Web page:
OAKMONT, Pa. (AP) - Apparently, it takes more than a rainstorm to soften up Oakmont Country Club.
Nick Dougherty, looking to be the first Brit in 37 years to win America's national championship, held the opening-round clubhouse lead of the U.S. Open at 2-under 68 on Thursday, but the real story was how Oakmont was living up to its reputation as a course that only grudgingly gives up birdies.
Despite speculation that a late-afternoon thunderstorm Wednesday created better scoring conditions by slowing Oakmont's traditionally fast greens, there was very little red and a whole lot of black on the leaderboard a few hours after play began.
Dougherty, a protege of three-time Masters champion Nick Faldo, had three birdies on the back nine en route to a 2-under 68. Kevin Sutherland also was 2 under through five holes.
Four players were 1 under, including 2003 champion Jim Furyk, but only Angel Cabrera of Argentina was done for the day.
Tiger Woods found out during his first tournament round at Oakmont how tough it can be, even though he was only three shots off the lead with a 1-over 71, tied with defending champion Geoff Ogilvy.
"It's right there," Woods said. "Three, four, five over par, you're still in the tournament. You've got to hang in there. This golf course is hard. It's hard to make birdies and it's easy to make bogeys and doubles."
Yeah, that rain really helped.
"Nobody's taking it to the golf course," Woods said. "This was as easy as it's going to play, and look what happened."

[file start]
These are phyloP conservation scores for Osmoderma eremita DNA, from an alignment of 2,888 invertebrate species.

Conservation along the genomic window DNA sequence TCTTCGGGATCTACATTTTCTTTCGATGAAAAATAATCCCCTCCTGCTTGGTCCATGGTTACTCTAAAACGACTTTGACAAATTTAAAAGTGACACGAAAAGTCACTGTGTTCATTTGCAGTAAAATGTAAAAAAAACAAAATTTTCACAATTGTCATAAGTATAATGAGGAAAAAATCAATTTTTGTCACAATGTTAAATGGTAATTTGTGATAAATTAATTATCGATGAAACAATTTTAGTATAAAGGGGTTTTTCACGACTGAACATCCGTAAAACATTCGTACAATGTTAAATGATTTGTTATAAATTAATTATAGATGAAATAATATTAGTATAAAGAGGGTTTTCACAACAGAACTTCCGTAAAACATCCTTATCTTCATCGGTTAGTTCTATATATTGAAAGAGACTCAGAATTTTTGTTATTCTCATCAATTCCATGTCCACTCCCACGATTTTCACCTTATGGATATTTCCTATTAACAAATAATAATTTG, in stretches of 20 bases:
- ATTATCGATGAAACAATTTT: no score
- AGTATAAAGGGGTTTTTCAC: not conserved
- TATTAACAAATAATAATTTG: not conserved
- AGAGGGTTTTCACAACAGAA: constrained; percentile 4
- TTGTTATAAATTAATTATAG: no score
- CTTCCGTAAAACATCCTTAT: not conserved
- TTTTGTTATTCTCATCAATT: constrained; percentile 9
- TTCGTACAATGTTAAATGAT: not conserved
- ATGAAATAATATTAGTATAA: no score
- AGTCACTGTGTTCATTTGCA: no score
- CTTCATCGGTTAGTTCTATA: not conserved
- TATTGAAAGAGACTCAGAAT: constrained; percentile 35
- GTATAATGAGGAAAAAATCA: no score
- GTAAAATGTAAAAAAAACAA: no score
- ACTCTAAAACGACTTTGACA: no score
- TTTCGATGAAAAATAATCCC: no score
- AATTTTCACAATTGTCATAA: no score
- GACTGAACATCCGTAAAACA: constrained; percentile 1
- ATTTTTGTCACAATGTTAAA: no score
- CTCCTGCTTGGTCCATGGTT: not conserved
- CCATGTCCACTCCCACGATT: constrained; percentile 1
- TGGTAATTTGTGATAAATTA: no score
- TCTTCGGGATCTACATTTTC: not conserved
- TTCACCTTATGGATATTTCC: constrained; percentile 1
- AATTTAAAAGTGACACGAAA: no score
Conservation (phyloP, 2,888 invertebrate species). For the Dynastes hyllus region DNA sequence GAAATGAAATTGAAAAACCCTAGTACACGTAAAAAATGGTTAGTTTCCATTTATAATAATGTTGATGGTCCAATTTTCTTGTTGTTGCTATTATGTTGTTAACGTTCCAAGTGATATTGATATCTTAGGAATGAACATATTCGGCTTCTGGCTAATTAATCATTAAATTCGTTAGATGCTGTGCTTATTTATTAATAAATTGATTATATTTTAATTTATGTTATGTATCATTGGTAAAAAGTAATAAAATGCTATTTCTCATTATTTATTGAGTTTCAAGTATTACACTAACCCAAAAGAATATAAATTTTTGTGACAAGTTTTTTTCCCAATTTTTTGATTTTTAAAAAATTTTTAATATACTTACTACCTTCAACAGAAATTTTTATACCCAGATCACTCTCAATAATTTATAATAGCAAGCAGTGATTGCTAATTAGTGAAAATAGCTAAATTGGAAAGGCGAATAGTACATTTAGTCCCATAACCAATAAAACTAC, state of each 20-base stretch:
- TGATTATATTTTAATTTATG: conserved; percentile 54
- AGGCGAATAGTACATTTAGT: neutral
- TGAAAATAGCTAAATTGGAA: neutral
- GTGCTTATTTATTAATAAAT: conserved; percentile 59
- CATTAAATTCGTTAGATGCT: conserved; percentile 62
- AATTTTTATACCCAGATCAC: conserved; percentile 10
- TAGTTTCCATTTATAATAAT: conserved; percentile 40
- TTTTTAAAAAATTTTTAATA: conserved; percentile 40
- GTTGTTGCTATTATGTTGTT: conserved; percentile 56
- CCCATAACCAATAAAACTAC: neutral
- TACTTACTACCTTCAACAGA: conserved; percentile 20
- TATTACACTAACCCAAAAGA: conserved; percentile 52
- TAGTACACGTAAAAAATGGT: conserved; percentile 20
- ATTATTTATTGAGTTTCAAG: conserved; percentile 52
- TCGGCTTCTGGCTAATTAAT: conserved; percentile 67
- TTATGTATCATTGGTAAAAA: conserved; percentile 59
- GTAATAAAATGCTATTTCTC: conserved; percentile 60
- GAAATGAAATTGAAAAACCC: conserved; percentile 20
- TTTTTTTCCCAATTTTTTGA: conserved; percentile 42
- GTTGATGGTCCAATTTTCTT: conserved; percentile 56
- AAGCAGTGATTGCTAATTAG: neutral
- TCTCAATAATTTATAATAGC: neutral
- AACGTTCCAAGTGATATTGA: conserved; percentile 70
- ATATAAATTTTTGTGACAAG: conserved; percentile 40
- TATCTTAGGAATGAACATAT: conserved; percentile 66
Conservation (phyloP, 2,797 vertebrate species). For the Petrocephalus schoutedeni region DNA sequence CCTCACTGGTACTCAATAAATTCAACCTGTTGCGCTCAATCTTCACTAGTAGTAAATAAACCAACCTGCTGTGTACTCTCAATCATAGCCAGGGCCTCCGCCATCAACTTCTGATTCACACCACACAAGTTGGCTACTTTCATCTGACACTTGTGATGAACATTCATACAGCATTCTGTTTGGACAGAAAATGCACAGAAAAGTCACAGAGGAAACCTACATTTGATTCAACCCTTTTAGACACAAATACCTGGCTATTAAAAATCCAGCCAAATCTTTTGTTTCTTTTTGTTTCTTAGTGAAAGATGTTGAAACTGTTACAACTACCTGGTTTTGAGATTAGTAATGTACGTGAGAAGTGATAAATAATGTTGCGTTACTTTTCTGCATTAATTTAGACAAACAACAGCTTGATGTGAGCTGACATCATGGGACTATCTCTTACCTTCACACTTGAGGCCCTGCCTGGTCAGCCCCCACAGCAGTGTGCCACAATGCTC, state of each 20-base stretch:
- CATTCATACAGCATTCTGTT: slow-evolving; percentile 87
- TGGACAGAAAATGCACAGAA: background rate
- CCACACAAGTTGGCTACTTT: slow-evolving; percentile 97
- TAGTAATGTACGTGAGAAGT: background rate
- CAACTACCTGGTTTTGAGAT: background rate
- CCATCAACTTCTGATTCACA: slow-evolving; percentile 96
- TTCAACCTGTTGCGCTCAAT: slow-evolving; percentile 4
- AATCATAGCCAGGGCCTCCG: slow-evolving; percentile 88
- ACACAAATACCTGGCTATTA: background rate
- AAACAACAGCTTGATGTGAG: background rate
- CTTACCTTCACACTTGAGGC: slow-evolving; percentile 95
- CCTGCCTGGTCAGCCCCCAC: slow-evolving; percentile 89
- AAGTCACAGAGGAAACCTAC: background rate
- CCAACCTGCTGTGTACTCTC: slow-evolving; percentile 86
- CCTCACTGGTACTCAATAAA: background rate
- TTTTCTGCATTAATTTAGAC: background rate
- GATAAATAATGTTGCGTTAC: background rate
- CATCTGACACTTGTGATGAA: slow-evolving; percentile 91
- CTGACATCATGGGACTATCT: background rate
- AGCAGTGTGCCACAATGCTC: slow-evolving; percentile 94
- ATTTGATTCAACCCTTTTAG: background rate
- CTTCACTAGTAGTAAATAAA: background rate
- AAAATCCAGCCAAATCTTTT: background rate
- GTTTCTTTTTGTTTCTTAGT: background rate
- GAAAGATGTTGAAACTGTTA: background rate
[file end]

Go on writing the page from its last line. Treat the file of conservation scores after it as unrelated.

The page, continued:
It was much worse for some other big names. Sergio Garcia shot himself out of contention with a 9-over 79. Colin Montgomerie, Masters champion Zach Johnson and two-time Open titleist Retief Goosen were near the bottom of the scoreboard at 6-over 76. Michael Campbell, the 2005 winner, was at 3-over 73.
Montgomerie tied for second a year ago at Winged Foot following an opening 69 and was third in a three-way playoff with champion Ernie Els and Loren Roberts during the last U.S. Open at Oakmont in 1994.
Els opened at 3-over.
David Toms, who nearly died while developing a heart problem during the 2005 84 Lumber Classic near Pittsburgh, was 3 under but bogeyed five of the last six holes to finish at 2-over 72.
Phil Mickelson, whose final-hole collapse at Winged Foot last year cost him a fourth major and his first U.S. Open title, was 2 over through eight holes. Lefty injured his left wrist chipping out of Oakmont's thick-as-steel rough several weeks ago and was unable to play a full practice round this week.
Mickelson has worn a protective brace all week but, at one point during a practice round, removed it so masseuse Jim Weathers could give the wrist a rigorous rubdown as the two walked down a fairway.
The USGA was concerned that a storm that dumped about a half-inch of rain on Oakmont Wednesday took away some of the course’s legendary speed and created putting conditions more favorable than it wanted.
There needn't have been any worry.
"The U.S. Open is brutal," said Dougherty, who is 28th on the European PGA money list. "It tests every aspect of your game and mentally as well."